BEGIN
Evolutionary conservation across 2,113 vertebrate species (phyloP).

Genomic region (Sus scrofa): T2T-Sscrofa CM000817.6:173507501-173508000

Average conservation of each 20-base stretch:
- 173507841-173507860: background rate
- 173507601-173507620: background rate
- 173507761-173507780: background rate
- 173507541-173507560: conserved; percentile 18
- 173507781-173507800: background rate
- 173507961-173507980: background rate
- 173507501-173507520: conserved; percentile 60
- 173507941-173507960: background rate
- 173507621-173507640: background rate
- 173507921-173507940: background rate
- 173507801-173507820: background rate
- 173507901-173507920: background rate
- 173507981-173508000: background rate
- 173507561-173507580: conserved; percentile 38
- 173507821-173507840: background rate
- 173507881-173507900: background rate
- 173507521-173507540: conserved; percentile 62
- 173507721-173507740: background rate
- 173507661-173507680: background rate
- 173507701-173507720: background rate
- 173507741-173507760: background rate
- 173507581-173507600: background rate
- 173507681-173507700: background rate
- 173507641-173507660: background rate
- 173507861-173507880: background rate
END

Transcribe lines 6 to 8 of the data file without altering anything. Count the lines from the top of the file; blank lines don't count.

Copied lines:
- 173507761-173507780: background rate
- 173507541-173507560: conserved; percentile 18
- 173507781-173507800: background rate